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A vaccine expert said she was mailed a muzzle before being fired. It was bought with her credit card, agents say.

Michelle Fiscus speaks to the Associated Press via a video call on July 13. (AP)
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Michelle Fiscus met with state investigators in July to report the suspicious package mailed to her office containing a silicone dog muzzle.

During the meeting, the then-medical director of Tennessee’s immunization program told agents she suspected the Amazon package from an unknown sender was a “veiled threat.” The muzzle, she said, was meant to make her “stop talking about vaccinating people.”

But just a few weeks after the Tennessee Department of Safety and Homeland Security was first notified about the package, state agents learned the muzzle was purchased with a credit card under Fiscus’s name, according to a department report obtained by The Washington Post. (The findings were first reported by Axios.)

“At this time, there appears to be no threat toward Dr. Fiscus associated with receipt of the dog muzzle,” investigator Mario Vigil wrote in the report, which was released Monday.

The case is now closed, a spokesperson with the agency told The Post in an email.

Fiscus has denied purchasing the muzzle, tweeting Monday that her “credit card was charged with the incorrect billing address — my state work office — to an Amazon account I didn’t know existed.”

“No, I didn’t send it to myself,” Fiscus added.

In an email to The Post early Tuesday, Fiscus said Tennessee’s Department of Safety and Homeland Security had denied her request to obtain a subpoena to determine who opened the Amazon account used to make the order. (Amazon’s founder, Jeff Bezos, owns The Post.)

“I requested the inquiry from Homeland Security regarding the muzzle and was told it was not a credible threat that warranted a subpoena,” Fiscus said. “I have requested the unredacted report from the agent and was told to contact their legal office, which we have done. From what I can tell from the report, a second Amazon account was opened under my name and linked to my credit card.”

Fiscus, who was fired from the Tennessee Department of Health in mid-July, days after the muzzle was mailed to her office, emerged as a contentious figure during her time as the state’s top immunization official after she proposed that teenagers be allowed to receive doses of coronavirus vaccines without parental consent. The health department released a memo saying Fiscus was fired for lacking interpersonal communication skills, showing poor management and attempting to give funds to a nonprofit she founded, the Nashville Post reported.

Fiscus denied those claims, arguing that her dismissal was politically motivated and that, like several other public health officials, she was “vilified” by angry Republican lawmakers for promoting science.

“This is about … people in power in Tennessee not believing in the importance in vaccinating the people, and so they terminated the person in charge of getting it done,” Fiscus told The Post at the time.

Health official fired in retaliation for coronavirus vaccine guidance for teens, she says

The muzzle arrived at Fiscus’s office on July 2, the report states. She opened the envelope four days later, initially assuming a colleague sent it as a prank, Fiscus told investigators.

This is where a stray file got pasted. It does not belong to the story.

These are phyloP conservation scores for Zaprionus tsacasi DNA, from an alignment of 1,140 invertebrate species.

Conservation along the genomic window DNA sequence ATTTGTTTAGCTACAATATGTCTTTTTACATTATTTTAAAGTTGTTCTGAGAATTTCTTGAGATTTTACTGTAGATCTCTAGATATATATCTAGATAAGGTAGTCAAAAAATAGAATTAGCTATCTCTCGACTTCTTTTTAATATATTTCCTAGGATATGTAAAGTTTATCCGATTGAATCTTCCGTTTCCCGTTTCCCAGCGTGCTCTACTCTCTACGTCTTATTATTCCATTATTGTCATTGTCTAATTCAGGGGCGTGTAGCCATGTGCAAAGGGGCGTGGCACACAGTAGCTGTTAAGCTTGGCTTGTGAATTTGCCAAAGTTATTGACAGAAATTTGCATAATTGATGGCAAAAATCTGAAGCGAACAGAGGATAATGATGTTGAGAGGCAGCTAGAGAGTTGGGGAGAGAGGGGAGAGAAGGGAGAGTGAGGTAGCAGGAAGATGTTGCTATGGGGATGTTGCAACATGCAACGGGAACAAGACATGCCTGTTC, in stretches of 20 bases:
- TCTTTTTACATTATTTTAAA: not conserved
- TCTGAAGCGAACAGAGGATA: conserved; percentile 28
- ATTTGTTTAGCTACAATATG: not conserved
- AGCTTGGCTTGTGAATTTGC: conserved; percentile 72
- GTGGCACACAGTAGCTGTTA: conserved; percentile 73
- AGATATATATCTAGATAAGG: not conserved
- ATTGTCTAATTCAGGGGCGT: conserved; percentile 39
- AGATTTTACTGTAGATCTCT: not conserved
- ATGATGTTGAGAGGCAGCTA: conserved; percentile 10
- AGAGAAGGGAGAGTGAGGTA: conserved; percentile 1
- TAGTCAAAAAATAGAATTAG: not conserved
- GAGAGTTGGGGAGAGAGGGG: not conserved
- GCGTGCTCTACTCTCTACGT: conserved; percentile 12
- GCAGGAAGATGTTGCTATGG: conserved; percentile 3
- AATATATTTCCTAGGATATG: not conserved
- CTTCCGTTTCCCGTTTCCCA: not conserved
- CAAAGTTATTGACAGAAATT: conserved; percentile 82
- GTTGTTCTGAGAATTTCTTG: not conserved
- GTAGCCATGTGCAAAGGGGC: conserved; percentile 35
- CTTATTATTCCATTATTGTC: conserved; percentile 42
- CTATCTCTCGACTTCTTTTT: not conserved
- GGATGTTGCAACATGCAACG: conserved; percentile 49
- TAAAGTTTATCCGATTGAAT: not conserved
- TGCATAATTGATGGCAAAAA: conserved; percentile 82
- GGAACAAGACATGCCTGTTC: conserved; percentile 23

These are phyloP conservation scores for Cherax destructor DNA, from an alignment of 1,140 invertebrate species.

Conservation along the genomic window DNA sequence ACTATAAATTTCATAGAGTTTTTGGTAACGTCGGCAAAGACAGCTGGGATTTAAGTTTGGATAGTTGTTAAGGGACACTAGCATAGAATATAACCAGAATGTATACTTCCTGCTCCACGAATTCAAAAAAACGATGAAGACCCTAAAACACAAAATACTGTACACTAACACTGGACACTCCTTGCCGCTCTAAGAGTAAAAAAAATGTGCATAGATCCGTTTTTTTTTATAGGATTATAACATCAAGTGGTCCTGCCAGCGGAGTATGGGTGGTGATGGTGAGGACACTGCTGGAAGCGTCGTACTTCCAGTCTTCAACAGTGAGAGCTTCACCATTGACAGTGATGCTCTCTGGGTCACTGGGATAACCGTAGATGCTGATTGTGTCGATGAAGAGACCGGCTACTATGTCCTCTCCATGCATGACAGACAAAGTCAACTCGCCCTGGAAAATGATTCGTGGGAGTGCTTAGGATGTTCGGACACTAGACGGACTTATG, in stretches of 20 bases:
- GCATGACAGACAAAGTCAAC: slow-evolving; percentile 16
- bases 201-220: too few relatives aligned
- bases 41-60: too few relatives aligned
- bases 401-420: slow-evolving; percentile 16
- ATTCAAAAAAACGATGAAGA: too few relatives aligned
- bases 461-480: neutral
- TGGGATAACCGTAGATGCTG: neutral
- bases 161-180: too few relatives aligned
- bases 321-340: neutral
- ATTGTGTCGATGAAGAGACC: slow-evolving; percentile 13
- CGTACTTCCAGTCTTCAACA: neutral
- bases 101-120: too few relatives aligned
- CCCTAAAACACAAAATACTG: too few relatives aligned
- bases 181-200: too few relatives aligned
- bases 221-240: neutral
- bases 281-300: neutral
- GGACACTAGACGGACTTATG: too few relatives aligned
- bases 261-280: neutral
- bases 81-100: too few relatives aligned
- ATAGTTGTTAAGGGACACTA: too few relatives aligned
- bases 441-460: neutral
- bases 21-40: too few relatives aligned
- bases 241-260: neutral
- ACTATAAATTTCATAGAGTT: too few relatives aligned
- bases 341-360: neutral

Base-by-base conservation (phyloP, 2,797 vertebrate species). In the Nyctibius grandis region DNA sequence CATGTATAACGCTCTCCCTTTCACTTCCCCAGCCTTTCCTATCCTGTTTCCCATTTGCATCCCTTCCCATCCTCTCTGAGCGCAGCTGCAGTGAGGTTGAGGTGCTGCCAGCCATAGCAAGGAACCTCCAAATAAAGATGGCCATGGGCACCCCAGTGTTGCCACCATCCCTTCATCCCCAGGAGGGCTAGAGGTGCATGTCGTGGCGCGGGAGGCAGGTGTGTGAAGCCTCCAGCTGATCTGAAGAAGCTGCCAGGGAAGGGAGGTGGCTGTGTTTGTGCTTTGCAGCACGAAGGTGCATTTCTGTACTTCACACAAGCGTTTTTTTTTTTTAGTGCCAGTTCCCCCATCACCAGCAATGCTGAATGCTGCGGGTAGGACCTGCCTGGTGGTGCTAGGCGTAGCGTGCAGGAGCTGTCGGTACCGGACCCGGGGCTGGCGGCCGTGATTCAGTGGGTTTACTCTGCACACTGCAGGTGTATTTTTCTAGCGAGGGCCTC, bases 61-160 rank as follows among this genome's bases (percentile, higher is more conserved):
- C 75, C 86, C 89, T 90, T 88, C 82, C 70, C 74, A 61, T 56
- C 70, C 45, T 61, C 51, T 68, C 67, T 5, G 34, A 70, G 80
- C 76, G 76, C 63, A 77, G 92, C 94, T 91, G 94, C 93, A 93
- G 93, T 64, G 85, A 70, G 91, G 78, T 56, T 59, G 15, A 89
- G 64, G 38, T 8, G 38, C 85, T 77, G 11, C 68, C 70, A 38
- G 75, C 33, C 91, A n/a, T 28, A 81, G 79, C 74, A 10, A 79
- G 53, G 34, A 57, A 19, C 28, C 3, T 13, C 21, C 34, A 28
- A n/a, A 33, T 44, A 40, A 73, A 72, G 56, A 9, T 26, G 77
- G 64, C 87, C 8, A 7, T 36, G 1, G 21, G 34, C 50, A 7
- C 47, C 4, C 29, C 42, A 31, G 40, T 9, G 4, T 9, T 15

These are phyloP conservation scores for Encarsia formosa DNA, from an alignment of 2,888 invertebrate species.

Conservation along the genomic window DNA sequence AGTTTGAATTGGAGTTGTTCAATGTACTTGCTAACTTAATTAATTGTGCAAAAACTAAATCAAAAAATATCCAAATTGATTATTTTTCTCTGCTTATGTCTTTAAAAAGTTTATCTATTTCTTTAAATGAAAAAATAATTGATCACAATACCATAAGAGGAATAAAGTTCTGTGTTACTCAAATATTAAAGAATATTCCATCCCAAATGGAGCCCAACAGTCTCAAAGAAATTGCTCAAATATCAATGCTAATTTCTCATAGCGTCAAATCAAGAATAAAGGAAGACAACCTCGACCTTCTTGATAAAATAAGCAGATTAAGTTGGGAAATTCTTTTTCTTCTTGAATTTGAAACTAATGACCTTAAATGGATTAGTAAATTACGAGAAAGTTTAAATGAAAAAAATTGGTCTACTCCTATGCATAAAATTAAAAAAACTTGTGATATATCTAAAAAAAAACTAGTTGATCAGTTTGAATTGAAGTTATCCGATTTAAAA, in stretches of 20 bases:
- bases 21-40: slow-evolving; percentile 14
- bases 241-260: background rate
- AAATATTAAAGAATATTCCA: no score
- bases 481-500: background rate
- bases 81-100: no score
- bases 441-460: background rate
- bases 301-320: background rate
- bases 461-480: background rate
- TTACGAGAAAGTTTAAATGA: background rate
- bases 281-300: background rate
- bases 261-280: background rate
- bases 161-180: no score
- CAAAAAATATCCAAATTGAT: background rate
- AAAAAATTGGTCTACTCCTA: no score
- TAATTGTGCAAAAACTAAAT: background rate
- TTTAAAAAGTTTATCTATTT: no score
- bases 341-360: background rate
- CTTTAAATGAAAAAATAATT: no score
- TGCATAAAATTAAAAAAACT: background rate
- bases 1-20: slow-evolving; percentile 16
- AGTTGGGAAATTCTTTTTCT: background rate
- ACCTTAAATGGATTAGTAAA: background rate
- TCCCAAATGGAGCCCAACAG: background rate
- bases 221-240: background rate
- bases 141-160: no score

She later became concerned about her safety after her colleague denied sending the muzzle, the report states. Fiscus then shared copies of emails sent by state residents who opposed her stance on child vaccinations.

One email read: “As a parent of 3 children in the state of Tennessee, I am putting you on notice that we will be holding you accountable for any adverse effects or deaths on children brought on you by pushing an agenda of an experimental therapy on an age group whose chances of being [affected] by this virus are zero. ZERO!”

Anti-mask protesters in Franklin, Tenn., heckled attendees wearing masks outside a Williamson County school board meeting on Aug. 10. (Video: Reuters)

The same day Fiscus met with state investigators, one of the agents contacted Amazon to get more information about the package’s sender, the report states. The Amazon employee told investigators Fiscus appeared to be both the receiver and the sender. But Fiscus denied shipping herself the muzzle in a follow-up meeting with investigators. She pulled up her Amazon account purchase history, which did not reveal the muzzle, the report states.

That day, Fiscus also contacted her husband and daughter in front of state agents. Both family members stated they had not ordered the muzzle, according to the report.

It wasn’t until a judge signed a subpoena ordering Amazon to provide more details about the sender’s account that investigators learned “the account which the muzzle had been purchased on was in Dr. Fiscus’s name and had been opened in March 2021.”

A judge later signed a second subpoena ordering Amazon to disclose information on all Amazon accounts belonging to Fiscus, the report states.

When Amazon turned over those details on Aug. 7, the report adds, authorities found Fiscus had two Amazon accounts in her name. The first account matched the one she had shown investigators during their interview. The second account — from which the muzzle was purchased — had an American Express credit card under her name listed as the payment method, the report states.

The same credit card is associated with Fiscus’s other Amazon account, the report adds.

In the statement Fiscus provided to The Post, she said the Amazon account used to order the muzzle “appears to have been set up with a ‘burner phone’ using a service we don’t have and from Washington State, where I had not been.”

Brad Fiscus, her husband, told WPLN-FM last week the couple plans to relocate to Virginia amid escalating tensions over masks and vaccines in Tennessee.